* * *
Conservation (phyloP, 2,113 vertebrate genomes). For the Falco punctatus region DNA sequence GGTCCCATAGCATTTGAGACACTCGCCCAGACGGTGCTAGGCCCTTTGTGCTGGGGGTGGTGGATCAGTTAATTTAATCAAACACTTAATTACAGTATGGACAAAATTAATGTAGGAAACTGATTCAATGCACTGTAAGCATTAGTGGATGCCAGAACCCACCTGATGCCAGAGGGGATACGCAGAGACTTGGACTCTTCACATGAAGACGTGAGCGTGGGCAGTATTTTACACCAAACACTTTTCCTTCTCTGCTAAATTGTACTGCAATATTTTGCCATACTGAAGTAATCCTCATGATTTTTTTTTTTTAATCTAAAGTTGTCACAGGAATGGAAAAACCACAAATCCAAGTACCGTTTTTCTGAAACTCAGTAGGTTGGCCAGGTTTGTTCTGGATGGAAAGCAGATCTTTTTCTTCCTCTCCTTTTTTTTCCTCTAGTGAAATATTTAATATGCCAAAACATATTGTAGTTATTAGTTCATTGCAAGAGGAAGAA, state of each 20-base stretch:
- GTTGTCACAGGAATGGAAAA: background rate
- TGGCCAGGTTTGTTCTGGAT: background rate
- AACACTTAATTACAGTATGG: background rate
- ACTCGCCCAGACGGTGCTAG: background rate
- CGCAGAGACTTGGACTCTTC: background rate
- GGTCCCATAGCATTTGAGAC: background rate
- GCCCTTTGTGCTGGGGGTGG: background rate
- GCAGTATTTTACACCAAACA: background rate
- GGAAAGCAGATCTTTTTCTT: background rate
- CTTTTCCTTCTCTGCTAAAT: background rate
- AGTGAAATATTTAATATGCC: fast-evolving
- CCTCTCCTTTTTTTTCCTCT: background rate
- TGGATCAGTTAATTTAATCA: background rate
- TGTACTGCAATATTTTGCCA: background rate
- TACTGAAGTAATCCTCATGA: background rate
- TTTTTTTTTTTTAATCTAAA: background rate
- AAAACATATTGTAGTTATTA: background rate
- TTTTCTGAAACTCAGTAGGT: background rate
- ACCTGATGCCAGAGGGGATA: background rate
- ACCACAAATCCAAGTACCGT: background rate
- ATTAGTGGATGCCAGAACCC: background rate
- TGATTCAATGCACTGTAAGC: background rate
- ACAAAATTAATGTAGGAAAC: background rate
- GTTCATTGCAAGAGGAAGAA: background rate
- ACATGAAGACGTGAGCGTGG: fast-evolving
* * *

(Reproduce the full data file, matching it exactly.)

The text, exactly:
Conservation (phyloP, 2,113 vertebrate genomes). For the Falco punctatus region DNA sequence GGTCCCATAGCATTTGAGACACTCGCCCAGACGGTGCTAGGCCCTTTGTGCTGGGGGTGGTGGATCAGTTAATTTAATCAAACACTTAATTACAGTATGGACAAAATTAATGTAGGAAACTGATTCAATGCACTGTAAGCATTAGTGGATGCCAGAACCCACCTGATGCCAGAGGGGATACGCAGAGACTTGGACTCTTCACATGAAGACGTGAGCGTGGGCAGTATTTTACACCAAACACTTTTCCTTCTCTGCTAAATTGTACTGCAATATTTTGCCATACTGAAGTAATCCTCATGATTTTTTTTTTTTAATCTAAAGTTGTCACAGGAATGGAAAAACCACAAATCCAAGTACCGTTTTTCTGAAACTCAGTAGGTTGGCCAGGTTTGTTCTGGATGGAAAGCAGATCTTTTTCTTCCTCTCCTTTTTTTTCCTCTAGTGAAATATTTAATATGCCAAAACATATTGTAGTTATTAGTTCATTGCAAGAGGAAGAA, state of each 20-base stretch:
- GTTGTCACAGGAATGGAAAA: background rate
- TGGCCAGGTTTGTTCTGGAT: background rate
- AACACTTAATTACAGTATGG: background rate
- ACTCGCCCAGACGGTGCTAG: background rate
- CGCAGAGACTTGGACTCTTC: background rate
- GGTCCCATAGCATTTGAGAC: background rate
- GCCCTTTGTGCTGGGGGTGG: background rate
- GCAGTATTTTACACCAAACA: background rate
- GGAAAGCAGATCTTTTTCTT: background rate
- CTTTTCCTTCTCTGCTAAAT: background rate
- AGTGAAATATTTAATATGCC: fast-evolving
- CCTCTCCTTTTTTTTCCTCT: background rate
- TGGATCAGTTAATTTAATCA: background rate
- TGTACTGCAATATTTTGCCA: background rate
- TACTGAAGTAATCCTCATGA: background rate
- TTTTTTTTTTTTAATCTAAA: background rate
- AAAACATATTGTAGTTATTA: background rate
- TTTTCTGAAACTCAGTAGGT: background rate
- ACCTGATGCCAGAGGGGATA: background rate
- ACCACAAATCCAAGTACCGT: background rate
- ATTAGTGGATGCCAGAACCC: background rate
- TGATTCAATGCACTGTAAGC: background rate
- ACAAAATTAATGTAGGAAAC: background rate
- GTTCATTGCAAGAGGAAGAA: background rate
- ACATGAAGACGTGAGCGTGG: fast-evolving